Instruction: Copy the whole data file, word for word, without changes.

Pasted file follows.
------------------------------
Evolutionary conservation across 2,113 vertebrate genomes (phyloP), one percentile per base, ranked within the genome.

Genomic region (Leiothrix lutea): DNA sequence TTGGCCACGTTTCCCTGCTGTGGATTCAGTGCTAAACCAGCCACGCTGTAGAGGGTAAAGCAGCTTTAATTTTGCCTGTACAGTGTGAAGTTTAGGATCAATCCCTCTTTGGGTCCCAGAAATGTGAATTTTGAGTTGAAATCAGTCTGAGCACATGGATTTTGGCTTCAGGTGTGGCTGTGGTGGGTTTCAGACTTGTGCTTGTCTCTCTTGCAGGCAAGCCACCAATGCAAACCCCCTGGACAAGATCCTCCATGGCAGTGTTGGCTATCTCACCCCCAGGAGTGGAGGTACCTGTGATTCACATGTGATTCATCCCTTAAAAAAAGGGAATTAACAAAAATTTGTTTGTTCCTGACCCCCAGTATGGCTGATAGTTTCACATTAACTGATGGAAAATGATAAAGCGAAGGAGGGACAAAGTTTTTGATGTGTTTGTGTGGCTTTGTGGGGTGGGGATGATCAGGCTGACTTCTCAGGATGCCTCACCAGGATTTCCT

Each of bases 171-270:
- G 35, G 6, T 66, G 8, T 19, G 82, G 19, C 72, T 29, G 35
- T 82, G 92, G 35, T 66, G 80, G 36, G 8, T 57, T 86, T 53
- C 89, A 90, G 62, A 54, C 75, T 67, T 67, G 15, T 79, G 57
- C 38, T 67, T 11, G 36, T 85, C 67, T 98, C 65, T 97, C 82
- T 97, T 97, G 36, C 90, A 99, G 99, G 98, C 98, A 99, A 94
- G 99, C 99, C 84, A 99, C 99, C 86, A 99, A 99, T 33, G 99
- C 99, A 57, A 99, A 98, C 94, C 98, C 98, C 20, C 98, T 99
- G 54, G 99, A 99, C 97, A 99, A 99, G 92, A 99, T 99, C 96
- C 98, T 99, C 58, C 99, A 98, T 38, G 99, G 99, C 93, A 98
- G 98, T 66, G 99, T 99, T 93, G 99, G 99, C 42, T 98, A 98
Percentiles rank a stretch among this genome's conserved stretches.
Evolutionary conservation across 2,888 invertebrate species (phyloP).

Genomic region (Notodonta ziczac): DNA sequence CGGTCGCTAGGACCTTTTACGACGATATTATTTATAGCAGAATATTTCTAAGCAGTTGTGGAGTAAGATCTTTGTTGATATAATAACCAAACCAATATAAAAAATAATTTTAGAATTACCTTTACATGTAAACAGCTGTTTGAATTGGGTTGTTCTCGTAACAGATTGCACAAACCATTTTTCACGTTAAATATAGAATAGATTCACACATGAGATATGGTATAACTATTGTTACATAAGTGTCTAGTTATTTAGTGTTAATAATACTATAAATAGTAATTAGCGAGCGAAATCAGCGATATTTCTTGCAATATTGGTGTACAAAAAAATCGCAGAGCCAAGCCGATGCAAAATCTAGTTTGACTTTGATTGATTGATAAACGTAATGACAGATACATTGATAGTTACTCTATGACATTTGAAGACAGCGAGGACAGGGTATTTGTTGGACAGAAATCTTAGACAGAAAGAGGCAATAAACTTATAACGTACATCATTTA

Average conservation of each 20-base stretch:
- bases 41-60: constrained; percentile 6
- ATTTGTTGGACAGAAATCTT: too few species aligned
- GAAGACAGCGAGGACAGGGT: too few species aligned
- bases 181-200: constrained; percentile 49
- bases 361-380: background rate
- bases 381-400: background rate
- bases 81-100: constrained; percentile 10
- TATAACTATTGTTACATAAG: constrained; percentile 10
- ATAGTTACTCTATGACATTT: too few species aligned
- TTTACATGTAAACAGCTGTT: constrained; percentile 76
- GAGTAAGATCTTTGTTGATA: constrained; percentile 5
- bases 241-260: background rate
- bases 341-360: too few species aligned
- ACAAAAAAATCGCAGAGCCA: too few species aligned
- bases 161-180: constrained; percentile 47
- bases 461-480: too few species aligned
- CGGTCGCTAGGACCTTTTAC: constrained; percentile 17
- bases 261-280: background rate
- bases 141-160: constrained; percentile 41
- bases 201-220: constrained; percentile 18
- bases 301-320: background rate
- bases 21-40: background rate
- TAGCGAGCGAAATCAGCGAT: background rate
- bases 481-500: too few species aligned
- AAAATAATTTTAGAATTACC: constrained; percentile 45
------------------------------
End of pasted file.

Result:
Evolutionary conservation across 2,113 vertebrate genomes (phyloP), one percentile per base, ranked within the genome.

Genomic region (Leiothrix lutea): DNA sequence TTGGCCACGTTTCCCTGCTGTGGATTCAGTGCTAAACCAGCCACGCTGTAGAGGGTAAAGCAGCTTTAATTTTGCCTGTACAGTGTGAAGTTTAGGATCAATCCCTCTTTGGGTCCCAGAAATGTGAATTTTGAGTTGAAATCAGTCTGAGCACATGGATTTTGGCTTCAGGTGTGGCTGTGGTGGGTTTCAGACTTGTGCTTGTCTCTCTTGCAGGCAAGCCACCAATGCAAACCCCCTGGACAAGATCCTCCATGGCAGTGTTGGCTATCTCACCCCCAGGAGTGGAGGTACCTGTGATTCACATGTGATTCATCCCTTAAAAAAAGGGAATTAACAAAAATTTGTTTGTTCCTGACCCCCAGTATGGCTGATAGTTTCACATTAACTGATGGAAAATGATAAAGCGAAGGAGGGACAAAGTTTTTGATGTGTTTGTGTGGCTTTGTGGGGTGGGGATGATCAGGCTGACTTCTCAGGATGCCTCACCAGGATTTCCT

Each of bases 171-270:
- G 35, G 6, T 66, G 8, T 19, G 82, G 19, C 72, T 29, G 35
- T 82, G 92, G 35, T 66, G 80, G 36, G 8, T 57, T 86, T 53
- C 89, A 90, G 62, A 54, C 75, T 67, T 67, G 15, T 79, G 57
- C 38, T 67, T 11, G 36, T 85, C 67, T 98, C 65, T 97, C 82
- T 97, T 97, G 36, C 90, A 99, G 99, G 98, C 98, A 99, A 94
- G 99, C 99, C 84, A 99, C 99, C 86, A 99, A 99, T 33, G 99
- C 99, A 57, A 99, A 98, C 94, C 98, C 98, C 20, C 98, T 99
- G 54, G 99, A 99, C 97, A 99, A 99, G 92, A 99, T 99, C 96
- C 98, T 99, C 58, C 99, A 98, T 38, G 99, G 99, C 93, A 98
- G 98, T 66, G 99, T 99, T 93, G 99, G 99, C 42, T 98, A 98
Percentiles rank a stretch among this genome's conserved stretches.
Evolutionary conservation across 2,888 invertebrate species (phyloP).

Genomic region (Notodonta ziczac): DNA sequence CGGTCGCTAGGACCTTTTACGACGATATTATTTATAGCAGAATATTTCTAAGCAGTTGTGGAGTAAGATCTTTGTTGATATAATAACCAAACCAATATAAAAAATAATTTTAGAATTACCTTTACATGTAAACAGCTGTTTGAATTGGGTTGTTCTCGTAACAGATTGCACAAACCATTTTTCACGTTAAATATAGAATAGATTCACACATGAGATATGGTATAACTATTGTTACATAAGTGTCTAGTTATTTAGTGTTAATAATACTATAAATAGTAATTAGCGAGCGAAATCAGCGATATTTCTTGCAATATTGGTGTACAAAAAAATCGCAGAGCCAAGCCGATGCAAAATCTAGTTTGACTTTGATTGATTGATAAACGTAATGACAGATACATTGATAGTTACTCTATGACATTTGAAGACAGCGAGGACAGGGTATTTGTTGGACAGAAATCTTAGACAGAAAGAGGCAATAAACTTATAACGTACATCATTTA

Average conservation of each 20-base stretch:
- bases 41-60: constrained; percentile 6
- ATTTGTTGGACAGAAATCTT: too few species aligned
- GAAGACAGCGAGGACAGGGT: too few species aligned
- bases 181-200: constrained; percentile 49
- bases 361-380: background rate
- bases 381-400: background rate
- bases 81-100: constrained; percentile 10
- TATAACTATTGTTACATAAG: constrained; percentile 10
- ATAGTTACTCTATGACATTT: too few species aligned
- TTTACATGTAAACAGCTGTT: constrained; percentile 76
- GAGTAAGATCTTTGTTGATA: constrained; percentile 5
- bases 241-260: background rate
- bases 341-360: too few species aligned
- ACAAAAAAATCGCAGAGCCA: too few species aligned
- bases 161-180: constrained; percentile 47
- bases 461-480: too few species aligned
- CGGTCGCTAGGACCTTTTAC: constrained; percentile 17
- bases 261-280: background rate
- bases 141-160: constrained; percentile 41
- bases 201-220: constrained; percentile 18
- bases 301-320: background rate
- bases 21-40: background rate
- TAGCGAGCGAAATCAGCGAT: background rate
- bases 481-500: too few species aligned
- AAAATAATTTTAGAATTACC: constrained; percentile 45